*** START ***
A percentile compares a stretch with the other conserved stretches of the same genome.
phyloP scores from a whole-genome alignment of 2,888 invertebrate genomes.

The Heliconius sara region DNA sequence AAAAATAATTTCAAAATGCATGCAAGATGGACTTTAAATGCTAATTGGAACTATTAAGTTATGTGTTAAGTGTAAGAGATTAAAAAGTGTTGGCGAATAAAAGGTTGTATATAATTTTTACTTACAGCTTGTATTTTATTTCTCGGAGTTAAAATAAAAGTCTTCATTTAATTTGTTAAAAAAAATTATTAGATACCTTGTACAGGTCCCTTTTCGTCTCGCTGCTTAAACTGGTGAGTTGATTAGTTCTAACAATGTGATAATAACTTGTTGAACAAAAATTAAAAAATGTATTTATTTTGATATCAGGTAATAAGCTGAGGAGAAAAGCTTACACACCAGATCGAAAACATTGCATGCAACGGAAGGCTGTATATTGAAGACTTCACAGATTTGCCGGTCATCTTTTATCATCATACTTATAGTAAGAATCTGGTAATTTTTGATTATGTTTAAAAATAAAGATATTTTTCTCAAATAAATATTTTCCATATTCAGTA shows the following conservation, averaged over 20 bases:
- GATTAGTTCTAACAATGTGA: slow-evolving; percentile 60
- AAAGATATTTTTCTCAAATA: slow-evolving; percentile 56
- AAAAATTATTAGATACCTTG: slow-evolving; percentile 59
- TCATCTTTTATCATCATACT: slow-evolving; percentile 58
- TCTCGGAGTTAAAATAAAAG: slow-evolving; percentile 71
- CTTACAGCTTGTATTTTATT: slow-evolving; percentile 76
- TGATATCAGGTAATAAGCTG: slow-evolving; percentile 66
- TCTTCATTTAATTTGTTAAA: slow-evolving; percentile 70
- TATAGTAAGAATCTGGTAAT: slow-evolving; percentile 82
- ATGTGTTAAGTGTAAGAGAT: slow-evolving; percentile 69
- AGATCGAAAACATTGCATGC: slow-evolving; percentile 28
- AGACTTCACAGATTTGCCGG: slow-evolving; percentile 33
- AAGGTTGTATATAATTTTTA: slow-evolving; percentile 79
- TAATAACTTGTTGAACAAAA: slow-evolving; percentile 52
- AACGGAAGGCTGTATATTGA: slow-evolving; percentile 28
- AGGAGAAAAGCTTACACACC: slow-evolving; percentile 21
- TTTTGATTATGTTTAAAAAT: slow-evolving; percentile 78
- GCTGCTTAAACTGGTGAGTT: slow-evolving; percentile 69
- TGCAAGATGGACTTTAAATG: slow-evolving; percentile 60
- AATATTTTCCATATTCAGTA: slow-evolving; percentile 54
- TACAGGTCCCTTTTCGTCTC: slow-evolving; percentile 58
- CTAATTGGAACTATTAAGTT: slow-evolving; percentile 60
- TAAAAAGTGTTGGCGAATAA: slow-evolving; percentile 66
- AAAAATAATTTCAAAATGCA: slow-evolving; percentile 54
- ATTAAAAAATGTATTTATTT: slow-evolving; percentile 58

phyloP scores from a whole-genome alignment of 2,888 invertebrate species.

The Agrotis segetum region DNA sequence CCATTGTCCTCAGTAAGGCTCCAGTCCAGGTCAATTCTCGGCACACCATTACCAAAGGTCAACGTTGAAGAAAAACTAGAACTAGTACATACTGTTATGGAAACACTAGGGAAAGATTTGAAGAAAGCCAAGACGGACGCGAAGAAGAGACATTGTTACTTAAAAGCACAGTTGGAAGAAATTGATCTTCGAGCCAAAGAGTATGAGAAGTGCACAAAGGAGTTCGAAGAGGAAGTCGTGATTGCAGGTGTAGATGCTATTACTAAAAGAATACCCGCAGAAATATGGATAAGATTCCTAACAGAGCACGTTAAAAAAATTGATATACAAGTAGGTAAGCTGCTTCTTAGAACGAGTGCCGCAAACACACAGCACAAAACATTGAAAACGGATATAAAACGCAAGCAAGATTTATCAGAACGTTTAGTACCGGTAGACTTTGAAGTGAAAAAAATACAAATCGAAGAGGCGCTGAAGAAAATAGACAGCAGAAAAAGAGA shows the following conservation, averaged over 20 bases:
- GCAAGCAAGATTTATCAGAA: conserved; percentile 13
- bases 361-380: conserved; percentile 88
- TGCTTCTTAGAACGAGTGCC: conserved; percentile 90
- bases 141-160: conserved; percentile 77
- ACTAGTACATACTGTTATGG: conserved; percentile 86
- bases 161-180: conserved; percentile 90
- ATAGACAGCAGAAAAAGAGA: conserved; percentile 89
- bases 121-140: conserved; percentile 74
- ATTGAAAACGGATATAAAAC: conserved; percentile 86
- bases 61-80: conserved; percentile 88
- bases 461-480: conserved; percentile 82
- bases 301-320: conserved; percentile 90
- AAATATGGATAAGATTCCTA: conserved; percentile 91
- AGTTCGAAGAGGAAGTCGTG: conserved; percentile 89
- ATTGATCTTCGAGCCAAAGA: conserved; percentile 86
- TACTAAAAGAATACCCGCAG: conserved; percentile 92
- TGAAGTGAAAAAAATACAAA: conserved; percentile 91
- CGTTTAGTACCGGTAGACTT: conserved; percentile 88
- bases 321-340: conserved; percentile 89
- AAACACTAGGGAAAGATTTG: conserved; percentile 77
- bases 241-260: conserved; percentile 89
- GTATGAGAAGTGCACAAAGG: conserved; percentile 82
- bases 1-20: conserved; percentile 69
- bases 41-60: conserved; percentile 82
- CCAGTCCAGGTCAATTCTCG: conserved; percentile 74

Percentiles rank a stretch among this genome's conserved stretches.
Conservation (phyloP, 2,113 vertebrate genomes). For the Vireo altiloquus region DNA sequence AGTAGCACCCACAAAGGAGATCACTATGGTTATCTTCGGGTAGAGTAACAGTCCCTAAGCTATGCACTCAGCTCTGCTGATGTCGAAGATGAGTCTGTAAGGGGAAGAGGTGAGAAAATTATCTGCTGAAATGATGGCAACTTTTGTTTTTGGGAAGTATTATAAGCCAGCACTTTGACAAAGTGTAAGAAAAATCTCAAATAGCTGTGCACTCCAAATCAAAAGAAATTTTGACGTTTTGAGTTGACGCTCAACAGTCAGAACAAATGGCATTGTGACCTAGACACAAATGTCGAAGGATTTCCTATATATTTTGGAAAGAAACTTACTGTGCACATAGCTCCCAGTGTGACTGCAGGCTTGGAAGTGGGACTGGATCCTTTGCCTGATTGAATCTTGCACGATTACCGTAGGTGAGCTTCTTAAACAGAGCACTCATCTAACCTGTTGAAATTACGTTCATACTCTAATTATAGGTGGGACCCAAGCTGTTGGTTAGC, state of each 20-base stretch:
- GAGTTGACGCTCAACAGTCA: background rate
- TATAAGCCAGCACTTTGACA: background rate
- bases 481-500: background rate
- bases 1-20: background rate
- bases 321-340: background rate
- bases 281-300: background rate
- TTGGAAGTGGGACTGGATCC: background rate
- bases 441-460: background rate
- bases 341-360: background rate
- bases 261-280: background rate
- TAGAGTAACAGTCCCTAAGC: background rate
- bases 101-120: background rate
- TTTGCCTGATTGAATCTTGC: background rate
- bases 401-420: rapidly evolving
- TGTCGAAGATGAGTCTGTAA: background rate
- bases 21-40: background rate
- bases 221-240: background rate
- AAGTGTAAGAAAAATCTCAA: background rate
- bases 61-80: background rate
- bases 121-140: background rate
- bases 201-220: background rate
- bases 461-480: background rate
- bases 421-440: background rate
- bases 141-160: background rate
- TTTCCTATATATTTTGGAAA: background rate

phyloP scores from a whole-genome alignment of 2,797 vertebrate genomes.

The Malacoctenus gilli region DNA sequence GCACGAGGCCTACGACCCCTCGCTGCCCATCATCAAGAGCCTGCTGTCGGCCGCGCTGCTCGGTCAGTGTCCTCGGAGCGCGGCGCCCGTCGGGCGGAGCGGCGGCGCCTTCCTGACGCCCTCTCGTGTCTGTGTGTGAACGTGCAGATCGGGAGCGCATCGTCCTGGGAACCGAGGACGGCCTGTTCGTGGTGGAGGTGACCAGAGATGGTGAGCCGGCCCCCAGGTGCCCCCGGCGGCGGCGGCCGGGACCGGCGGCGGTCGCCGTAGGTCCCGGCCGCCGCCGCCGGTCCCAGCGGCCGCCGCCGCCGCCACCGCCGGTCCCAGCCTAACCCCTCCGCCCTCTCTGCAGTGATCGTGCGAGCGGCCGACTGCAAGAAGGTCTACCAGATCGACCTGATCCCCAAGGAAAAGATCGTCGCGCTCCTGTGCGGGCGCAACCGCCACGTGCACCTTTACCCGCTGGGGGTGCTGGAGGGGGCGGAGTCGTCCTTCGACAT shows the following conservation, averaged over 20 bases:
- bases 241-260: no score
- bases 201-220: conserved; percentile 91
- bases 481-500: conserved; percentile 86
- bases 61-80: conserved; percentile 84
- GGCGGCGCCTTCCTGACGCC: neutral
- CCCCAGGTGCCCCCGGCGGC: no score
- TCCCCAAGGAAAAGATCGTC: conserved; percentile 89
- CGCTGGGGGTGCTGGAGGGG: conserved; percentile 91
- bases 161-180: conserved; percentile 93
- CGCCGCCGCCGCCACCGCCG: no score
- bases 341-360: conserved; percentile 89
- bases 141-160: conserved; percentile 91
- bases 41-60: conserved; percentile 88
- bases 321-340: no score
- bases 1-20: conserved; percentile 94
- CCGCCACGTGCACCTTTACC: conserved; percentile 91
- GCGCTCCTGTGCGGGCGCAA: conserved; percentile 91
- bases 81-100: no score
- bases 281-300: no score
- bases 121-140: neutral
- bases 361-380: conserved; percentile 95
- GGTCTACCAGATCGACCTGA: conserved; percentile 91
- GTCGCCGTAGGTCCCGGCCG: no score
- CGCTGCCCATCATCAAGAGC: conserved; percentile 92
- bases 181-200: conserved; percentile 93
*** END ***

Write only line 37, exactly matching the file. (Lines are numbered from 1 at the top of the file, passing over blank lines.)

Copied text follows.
- ATAGACAGCAGAAAAAGAGA: conserved; percentile 89